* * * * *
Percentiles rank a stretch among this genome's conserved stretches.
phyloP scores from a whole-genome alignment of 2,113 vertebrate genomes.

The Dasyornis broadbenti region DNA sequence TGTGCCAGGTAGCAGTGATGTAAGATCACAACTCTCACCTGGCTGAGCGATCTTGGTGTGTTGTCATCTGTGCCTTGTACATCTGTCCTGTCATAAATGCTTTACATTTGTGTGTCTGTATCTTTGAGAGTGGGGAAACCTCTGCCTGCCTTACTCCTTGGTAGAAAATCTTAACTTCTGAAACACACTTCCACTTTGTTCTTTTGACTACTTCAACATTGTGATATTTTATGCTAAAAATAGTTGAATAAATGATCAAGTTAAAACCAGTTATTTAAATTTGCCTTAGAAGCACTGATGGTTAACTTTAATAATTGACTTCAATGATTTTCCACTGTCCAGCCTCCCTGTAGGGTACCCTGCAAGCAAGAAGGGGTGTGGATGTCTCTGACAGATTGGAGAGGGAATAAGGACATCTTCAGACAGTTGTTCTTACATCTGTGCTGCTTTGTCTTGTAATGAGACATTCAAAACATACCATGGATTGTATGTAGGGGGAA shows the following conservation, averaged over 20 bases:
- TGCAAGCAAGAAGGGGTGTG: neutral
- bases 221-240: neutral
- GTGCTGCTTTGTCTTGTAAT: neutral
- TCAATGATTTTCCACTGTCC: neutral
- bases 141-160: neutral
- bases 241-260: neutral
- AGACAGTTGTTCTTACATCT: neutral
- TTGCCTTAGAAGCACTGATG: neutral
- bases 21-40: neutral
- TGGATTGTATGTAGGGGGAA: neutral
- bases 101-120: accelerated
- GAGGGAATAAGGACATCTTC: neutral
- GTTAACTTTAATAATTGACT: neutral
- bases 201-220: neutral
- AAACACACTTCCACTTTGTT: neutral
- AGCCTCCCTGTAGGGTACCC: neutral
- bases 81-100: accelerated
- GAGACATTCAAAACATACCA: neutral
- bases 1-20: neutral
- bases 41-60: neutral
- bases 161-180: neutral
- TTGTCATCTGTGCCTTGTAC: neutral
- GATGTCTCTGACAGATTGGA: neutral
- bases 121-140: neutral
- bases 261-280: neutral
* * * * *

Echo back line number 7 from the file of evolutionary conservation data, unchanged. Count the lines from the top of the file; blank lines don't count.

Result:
- TCAATGATTTTCCACTGTCC: neutral